The final big event of the Olympic games began with Carmelo Anthony playing extremely well – yes, I was stunned as well. For Team USA this was an added bonus and almost certainly an aberration. Melo wasn’t going to carry this team to Gold. They needed their stars to do what they do. Lebron, Durant, CP3 and Kobe did, leading Team USA to back to back Olympic Gold with a 107-100 victory over Spain.
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Archive for the ‘Basketball’ Category
Posted by Devang Desai under Basketball on Aug 08, 2012
Spain beat France in the quarterfinals of the Men’s Basketball tournament this afternoon. The lasting memory from this game won’t be the Spanish victory – but rather Nicolas Batum’s venemous low blow on Juan Carlos Navarro. The intent is horrifyingly clear. Batum lost his cool:
Batum believes Spain threw their final prelim game against Brazil in order to get France in the final eight. With what we’ve seen re: match fixing during these games the claim doesn’t sound that farfetched. With that said – what Batum did was beyond gutless.
Somehow, the French forward avoided ejection. The Olympics – where no one’s testicles are safe.
Gif via @BuzzFeedSports
Posted by Chris Lund under Basketball on Aug 03, 2012
Move aside Lisa Leslie, your four Olympic gold medals couldn’t earn you one piece of history which now belongs to Liz Cambage of Australia.
Cambage became the first woman to ever dunk in a women’s basketball Olympic game.
You’ll recall that Leslie was the first woman to dunk in a WNBA game back in 2002. She never did pull off the feat in an Olympic game.
Enter Cambage who threw down in the third quarter of Australia’s game against Russia
Cambage called the dunk an “out of body experience” as she had never dunked in a game before despite standing at 6-foot-8. All told, it’s a symbolic moment for women’s basketball, a sport which is keen on whittling down their list of never done befores.
Maybe we can expect Cambage to starting dunking on the regular as a member of the Tulsa Shock.
To paraphrase the opening scene of Casino Royale, the first one is tough, the second one is much easier.
While the comparisons between the 2012 U.S. Olympic basketball team and the original 1992 “Dream Team” will likely hang over this competition from start to finish, it shouldn’t distract us from what should be one of the most competitive and talent laden international men’s basketball tournaments we’ve seen.
If you want a little more insight in to men’s basketball at the 2012 Summer Games, here you go.
Posted by Scott Carefoot under Basketball on Jul 17, 2012
The sporting world erupted with shock and laughter last week when USA Men’s Basketball star Kobe Bryant expressed his belief that this year’s team could potentially beat the legendary “Dream Team” that outscored their opponents by an average of 44 points per game on the way to Olympic gold. With the casual confidence we’ve come to expect from Bryant, here’s how he broke down the two squads:
“Well, just from a basketball standpoint, they obviously have a lot more size than we do — you know, with (David) Robinson and (Patrick) Ewing and (Karl) Malone and those guys. But they were also — some of those wing players — were also a lot older, at kind of the end of their careers. We have just a bunch of young racehorses, guys that are eager to compete. So I don’t know. It’d be a tough one, but I think we’d pull it out.”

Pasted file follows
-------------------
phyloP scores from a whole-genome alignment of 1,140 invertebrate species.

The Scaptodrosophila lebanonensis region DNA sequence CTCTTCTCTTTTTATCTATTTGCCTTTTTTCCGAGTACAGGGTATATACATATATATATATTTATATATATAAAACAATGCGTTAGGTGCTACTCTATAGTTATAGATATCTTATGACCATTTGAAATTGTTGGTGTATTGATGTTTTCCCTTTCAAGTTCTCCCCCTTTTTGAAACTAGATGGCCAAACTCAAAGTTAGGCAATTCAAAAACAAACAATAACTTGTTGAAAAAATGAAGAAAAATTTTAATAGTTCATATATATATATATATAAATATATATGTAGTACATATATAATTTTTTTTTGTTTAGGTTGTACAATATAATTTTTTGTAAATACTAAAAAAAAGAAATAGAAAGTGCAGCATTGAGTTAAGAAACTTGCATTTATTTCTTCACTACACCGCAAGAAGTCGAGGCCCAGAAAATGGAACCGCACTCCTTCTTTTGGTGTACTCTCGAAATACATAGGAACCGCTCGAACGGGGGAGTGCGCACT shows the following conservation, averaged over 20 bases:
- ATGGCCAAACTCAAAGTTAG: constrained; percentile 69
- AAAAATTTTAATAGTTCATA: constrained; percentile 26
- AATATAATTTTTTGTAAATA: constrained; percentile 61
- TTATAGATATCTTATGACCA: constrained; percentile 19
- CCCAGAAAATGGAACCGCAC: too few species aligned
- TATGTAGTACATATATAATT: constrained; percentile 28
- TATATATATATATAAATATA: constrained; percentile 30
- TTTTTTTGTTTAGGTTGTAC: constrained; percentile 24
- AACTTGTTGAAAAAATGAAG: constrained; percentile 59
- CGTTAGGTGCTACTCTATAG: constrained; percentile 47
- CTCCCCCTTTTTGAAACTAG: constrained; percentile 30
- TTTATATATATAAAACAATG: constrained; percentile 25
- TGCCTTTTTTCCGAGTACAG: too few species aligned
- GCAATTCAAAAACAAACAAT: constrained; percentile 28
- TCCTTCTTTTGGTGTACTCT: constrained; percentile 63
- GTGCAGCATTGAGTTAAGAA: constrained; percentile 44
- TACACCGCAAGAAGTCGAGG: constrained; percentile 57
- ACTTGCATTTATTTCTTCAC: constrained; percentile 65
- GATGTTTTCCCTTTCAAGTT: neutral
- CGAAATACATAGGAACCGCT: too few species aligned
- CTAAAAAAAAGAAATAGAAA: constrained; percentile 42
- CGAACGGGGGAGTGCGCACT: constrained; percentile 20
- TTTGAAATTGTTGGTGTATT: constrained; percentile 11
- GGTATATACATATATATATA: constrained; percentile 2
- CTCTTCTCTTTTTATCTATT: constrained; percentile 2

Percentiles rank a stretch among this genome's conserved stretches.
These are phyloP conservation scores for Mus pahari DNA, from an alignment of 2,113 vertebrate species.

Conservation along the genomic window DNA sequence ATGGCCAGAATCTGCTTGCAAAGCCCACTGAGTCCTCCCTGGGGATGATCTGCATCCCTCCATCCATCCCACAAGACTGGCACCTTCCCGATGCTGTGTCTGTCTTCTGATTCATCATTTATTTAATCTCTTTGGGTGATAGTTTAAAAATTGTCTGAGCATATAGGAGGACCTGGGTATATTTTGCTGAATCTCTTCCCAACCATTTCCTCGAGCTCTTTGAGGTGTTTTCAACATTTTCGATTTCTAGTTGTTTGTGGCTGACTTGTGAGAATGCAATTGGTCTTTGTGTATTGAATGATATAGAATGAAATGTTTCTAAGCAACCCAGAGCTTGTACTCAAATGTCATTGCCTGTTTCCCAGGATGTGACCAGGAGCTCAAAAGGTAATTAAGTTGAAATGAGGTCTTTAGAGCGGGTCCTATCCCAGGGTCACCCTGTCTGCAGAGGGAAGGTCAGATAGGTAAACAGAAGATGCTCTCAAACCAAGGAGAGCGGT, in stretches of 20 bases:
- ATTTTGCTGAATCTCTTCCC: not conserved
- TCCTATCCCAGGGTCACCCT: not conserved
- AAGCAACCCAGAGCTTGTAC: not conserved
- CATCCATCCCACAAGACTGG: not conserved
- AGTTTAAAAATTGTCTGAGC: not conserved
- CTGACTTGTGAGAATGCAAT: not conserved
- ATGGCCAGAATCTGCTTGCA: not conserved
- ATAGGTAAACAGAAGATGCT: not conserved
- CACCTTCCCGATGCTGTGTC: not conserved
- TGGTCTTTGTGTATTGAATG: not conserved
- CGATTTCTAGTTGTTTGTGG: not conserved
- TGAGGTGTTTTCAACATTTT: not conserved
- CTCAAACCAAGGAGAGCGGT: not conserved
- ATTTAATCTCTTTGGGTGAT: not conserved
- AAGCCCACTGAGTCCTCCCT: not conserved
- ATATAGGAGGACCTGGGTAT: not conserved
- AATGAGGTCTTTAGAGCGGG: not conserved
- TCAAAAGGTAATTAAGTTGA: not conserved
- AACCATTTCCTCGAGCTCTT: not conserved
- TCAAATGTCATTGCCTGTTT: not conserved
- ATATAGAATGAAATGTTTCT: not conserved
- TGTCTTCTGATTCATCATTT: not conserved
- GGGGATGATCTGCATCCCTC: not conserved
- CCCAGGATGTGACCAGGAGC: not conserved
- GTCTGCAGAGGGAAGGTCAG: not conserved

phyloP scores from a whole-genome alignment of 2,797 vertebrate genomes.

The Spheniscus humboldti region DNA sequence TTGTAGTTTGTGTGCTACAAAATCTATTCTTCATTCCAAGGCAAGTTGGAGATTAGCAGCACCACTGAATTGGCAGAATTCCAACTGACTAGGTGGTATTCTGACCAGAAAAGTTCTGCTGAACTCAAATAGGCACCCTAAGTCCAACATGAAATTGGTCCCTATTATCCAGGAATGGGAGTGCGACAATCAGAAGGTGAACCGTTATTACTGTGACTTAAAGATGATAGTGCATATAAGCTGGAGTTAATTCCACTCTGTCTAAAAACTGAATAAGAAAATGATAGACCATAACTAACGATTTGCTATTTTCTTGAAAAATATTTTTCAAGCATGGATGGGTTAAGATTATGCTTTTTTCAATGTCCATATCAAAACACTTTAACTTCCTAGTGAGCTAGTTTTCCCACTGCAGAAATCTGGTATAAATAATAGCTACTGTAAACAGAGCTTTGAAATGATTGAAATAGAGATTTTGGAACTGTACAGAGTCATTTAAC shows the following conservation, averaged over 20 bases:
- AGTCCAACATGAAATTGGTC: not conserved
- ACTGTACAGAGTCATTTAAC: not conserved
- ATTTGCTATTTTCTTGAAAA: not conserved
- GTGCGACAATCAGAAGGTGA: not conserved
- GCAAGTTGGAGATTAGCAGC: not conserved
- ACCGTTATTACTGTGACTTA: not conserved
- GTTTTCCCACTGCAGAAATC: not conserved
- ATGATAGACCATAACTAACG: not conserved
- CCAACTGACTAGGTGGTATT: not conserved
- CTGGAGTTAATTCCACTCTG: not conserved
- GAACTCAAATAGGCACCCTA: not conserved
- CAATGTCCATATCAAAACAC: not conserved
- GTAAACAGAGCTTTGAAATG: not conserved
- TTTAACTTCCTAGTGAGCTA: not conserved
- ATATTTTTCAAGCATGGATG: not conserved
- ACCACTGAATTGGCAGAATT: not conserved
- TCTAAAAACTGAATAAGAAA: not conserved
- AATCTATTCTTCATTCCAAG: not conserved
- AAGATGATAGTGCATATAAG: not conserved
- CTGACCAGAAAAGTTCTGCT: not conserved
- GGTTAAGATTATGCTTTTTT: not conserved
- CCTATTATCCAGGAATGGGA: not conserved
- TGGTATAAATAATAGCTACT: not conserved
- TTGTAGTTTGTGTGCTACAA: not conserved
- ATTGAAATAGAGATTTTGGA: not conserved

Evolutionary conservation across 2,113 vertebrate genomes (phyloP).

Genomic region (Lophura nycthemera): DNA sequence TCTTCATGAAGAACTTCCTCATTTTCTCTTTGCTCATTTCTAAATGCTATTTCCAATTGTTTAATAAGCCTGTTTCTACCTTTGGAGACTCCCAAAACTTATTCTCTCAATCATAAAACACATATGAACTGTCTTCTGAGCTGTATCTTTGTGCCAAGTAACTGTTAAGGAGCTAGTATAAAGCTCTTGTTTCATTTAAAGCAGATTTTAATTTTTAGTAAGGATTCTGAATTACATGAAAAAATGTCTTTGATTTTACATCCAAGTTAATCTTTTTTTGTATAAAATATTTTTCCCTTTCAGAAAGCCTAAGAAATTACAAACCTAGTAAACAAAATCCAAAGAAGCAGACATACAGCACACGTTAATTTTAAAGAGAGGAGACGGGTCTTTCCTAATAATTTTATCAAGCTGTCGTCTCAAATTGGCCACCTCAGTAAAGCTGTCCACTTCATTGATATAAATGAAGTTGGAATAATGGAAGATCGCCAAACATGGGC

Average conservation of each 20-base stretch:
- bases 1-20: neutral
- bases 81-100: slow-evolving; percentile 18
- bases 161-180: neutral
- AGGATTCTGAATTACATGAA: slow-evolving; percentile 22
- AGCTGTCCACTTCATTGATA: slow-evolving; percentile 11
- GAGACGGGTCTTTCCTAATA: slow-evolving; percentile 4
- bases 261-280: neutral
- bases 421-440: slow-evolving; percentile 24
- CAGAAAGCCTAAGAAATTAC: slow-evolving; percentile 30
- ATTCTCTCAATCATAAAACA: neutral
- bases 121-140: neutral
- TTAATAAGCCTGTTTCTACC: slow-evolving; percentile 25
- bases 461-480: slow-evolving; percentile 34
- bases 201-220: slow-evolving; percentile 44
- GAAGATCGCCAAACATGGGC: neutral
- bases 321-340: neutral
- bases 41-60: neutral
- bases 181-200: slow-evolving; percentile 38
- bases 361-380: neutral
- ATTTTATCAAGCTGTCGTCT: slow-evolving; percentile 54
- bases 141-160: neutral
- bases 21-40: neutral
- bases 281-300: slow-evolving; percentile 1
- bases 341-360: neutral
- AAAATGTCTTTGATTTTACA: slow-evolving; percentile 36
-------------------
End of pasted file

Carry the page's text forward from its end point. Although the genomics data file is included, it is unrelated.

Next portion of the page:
As you’d expect, there was a strong reaction to Bryant’s claim, including this one from none other than Michael Jordan himself: “For him to compare those two teams is not one of the smarter things he ever could have done.” Charles Barkley made an even bolder claim: “Other than Kobe, LeBron (James) and Kevin Durant, I don’t think anybody else on that team makes our team.”
All this chest-beating makes for great entertainment and inspires tremendous debate, but it’s ultimately pointless for the same reason why it’s always pointless to compare teams and players from different eras — until somebody builds a time machine, we’ll never know for certain which team was better.
If you think the Dream Team would make quick work of this year’s Team USA roster, you point at their Hall of Fame résumés and superior group of big men. If you’re in the minority that thinks the modern team would triumph, you’re obviously considering their superior athleticism and training methods. We can use statistics, checklists, science or flat-out bravado to make our cases, but none of them are worth the copper in a penny, much less the gold in an Olympic medal.
Every generation wants to believe that the athletes from their heyday are the greatest of all-time, and none of their opinions should be taken seriously. The Dream Team’s dominance is unquestionable, but take a good look at the rosters of the silver and bronze medalists from the 1992 Olympics and try to convince me that I should be impressed. The only events more inevitable than that team’s Olympics triumph are death and taxes.
None of this will stop the debates from raging on, and nobody who favors either of the teams spanning two decades will be persuaded by the events of this summer’s inevitable American triumph. Of course, there is a minute possibility that the unthinkable could occur and Team USA could repeat their embarrassing failure at the 2004 games in Athens. I won’t say I’m rooting for that to take place, but it might teach future American hoopsters to think twice before daring to call out the most sacred cows in America’s history of Olympian competition.